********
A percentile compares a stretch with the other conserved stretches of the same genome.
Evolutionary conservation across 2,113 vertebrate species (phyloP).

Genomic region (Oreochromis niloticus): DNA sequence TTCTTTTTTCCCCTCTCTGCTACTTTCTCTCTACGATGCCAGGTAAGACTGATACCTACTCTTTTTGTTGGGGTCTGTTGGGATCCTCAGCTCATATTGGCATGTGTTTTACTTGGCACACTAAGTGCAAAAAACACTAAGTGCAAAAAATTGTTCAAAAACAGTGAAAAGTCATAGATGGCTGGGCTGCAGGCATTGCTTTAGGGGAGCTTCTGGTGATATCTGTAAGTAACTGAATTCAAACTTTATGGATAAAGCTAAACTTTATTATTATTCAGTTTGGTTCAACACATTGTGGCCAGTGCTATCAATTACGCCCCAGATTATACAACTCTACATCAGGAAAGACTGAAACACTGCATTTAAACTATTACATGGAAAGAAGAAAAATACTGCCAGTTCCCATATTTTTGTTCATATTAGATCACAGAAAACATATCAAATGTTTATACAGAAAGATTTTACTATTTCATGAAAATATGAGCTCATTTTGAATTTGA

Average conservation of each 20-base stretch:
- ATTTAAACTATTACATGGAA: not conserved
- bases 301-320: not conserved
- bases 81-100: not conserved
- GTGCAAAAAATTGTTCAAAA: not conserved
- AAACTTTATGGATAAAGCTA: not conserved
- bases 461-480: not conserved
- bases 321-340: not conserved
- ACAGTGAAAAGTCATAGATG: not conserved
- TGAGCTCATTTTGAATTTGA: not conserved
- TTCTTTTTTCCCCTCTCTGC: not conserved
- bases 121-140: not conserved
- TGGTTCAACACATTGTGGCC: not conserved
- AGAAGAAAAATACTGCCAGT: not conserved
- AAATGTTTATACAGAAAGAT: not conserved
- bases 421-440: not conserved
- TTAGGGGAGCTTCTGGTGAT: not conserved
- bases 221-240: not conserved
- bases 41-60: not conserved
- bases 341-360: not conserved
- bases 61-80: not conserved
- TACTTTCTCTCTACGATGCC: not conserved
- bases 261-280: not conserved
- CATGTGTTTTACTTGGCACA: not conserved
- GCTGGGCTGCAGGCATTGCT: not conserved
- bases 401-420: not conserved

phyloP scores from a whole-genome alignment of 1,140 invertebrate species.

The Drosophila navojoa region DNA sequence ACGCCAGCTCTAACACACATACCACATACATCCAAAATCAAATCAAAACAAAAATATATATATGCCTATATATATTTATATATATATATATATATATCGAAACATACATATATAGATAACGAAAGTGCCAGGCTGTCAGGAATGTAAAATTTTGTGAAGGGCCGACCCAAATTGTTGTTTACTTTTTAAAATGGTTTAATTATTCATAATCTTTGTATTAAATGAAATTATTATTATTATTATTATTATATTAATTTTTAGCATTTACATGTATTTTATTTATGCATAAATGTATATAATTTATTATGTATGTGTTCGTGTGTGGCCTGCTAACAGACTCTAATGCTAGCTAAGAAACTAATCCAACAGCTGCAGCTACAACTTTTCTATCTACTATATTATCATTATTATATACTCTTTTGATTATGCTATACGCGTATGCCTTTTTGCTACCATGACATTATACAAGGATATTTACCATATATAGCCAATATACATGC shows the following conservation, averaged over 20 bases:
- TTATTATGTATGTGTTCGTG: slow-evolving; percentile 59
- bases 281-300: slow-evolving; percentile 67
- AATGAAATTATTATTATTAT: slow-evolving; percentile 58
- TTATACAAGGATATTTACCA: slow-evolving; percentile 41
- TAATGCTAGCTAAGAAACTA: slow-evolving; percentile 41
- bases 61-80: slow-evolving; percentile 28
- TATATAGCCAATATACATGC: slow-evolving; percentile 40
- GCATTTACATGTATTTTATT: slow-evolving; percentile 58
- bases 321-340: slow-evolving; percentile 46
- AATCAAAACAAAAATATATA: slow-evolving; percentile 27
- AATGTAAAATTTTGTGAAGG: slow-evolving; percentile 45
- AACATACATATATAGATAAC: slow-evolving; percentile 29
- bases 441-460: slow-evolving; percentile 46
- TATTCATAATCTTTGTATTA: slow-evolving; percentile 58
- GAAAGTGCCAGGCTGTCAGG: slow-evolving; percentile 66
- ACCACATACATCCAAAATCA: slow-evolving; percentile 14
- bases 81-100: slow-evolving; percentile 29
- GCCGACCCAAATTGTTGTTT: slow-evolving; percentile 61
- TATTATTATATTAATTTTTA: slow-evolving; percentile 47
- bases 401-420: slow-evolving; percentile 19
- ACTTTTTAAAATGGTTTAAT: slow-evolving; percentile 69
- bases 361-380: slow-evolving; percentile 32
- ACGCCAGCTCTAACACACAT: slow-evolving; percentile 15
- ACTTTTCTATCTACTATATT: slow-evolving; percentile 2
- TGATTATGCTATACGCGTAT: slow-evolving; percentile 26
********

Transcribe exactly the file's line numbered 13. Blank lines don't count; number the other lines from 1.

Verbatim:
- TGAGCTCATTTTGAATTTGA: not conserved